Last week, the Administrator of the Colorado Consumer Credit Code (Administrator) announced a settlement with Avant, LLC (Avant) and Marlette Funding, LLC (Marlette). The suit alleged that the online lending programs operated by those two entities, where they partnered with a state chartered bank to originate closed end loans to consumers, violated the Colorado Consumer Credit Code.
In 2017, the Administrator sued Avant and Marlette alleging that they violated the Consumer Credit Code by charging interest and fees above what Colorado law allows. Although Avant and Marlette’s banking partners, WebBank and Cross River Bank, can export the interest rate caps of their home states, Colorado argued that non-bank entities Avant and Marlette were the true lenders because they held the economic interest and bore the economic risk.
On August 7, 2020, the Administrator released an Assurance of Discontinuance (AOD) entered into with Avant, Marlette, trustees of various securitization trusts involved in the lending programs, WebBank, and Cross River Bank, that had intervened in the state court action. The AOD created a five-point safe harbor framework that would protect these bank/fintech partnership lending programs and the loans originated through those lending programs from Colorado state regulatory enforcement. The AOD ensures the banks are treated as the true lender even after assignment of a loan to a non-bank entity. The agreed upon framework puts the economic interest and risk and responsibility for the lending program and its oversight into the hands of the bank and requires that every loan originated through these lending programs cannot exceed 36%.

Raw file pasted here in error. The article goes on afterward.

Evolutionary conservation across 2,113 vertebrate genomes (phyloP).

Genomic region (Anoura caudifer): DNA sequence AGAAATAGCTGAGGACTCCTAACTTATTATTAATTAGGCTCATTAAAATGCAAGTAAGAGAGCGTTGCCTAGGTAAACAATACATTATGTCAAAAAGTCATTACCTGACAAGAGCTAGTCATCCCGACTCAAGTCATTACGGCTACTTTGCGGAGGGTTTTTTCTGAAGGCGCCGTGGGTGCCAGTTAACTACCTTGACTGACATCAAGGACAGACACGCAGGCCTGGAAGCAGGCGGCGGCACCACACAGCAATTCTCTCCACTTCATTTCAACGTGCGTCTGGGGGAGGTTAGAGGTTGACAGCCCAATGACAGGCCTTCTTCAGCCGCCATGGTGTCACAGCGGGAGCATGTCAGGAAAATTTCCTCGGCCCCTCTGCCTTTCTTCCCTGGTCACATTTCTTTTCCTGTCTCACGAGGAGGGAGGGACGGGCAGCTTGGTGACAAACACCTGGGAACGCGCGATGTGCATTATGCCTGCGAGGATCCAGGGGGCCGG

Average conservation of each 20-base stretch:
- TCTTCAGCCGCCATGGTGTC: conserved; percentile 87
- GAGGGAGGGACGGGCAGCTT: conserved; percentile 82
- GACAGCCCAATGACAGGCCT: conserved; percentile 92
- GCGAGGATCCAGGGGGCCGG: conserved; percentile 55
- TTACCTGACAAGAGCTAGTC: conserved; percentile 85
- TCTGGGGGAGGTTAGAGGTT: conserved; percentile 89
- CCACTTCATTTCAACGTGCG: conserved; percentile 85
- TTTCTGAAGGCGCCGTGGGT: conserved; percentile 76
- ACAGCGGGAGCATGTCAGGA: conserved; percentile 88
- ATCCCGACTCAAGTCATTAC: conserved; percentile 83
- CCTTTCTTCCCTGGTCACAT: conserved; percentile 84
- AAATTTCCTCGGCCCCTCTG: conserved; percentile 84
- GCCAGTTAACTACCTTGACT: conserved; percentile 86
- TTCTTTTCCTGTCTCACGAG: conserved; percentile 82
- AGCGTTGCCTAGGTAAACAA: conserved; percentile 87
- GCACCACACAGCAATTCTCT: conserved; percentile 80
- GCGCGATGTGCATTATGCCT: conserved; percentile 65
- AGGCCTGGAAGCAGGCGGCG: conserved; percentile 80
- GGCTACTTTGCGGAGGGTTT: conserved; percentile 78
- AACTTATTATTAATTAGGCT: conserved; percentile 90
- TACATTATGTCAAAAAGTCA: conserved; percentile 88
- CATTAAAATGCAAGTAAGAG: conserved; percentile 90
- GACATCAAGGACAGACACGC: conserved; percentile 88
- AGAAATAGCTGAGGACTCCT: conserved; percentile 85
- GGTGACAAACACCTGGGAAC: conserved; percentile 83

More detailed information can be found at this link.
So, what does this mean? While this AOD is specific to loans originated to Colorado consumers, it provides a model that other state regulators can follow should they feel that the bank/fintech partnerships violate their state laws. It also provides much needed regulatory certainty for the future of the bank/fintech lending partnerships and the loans they originate (at least in Colorado). However, except for the parties involved in the suit, the AOD does not provide certainty or protection for loans previously originated. Outside of the knowledge that, moving forward, loans purchased from fintech sellers for consumers living in Colorado at the time of origination will fall under this safe harbor, loans already purchased could still be subject to challenge based on usury by consumers and their attorneys.
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This alert is intended for members of the Receivables Management Association International and is for informational purposes only and is in no way intended to provide legal advice. Members are encouraged to consult with an attorney of their choice for legal advice concerning this matter.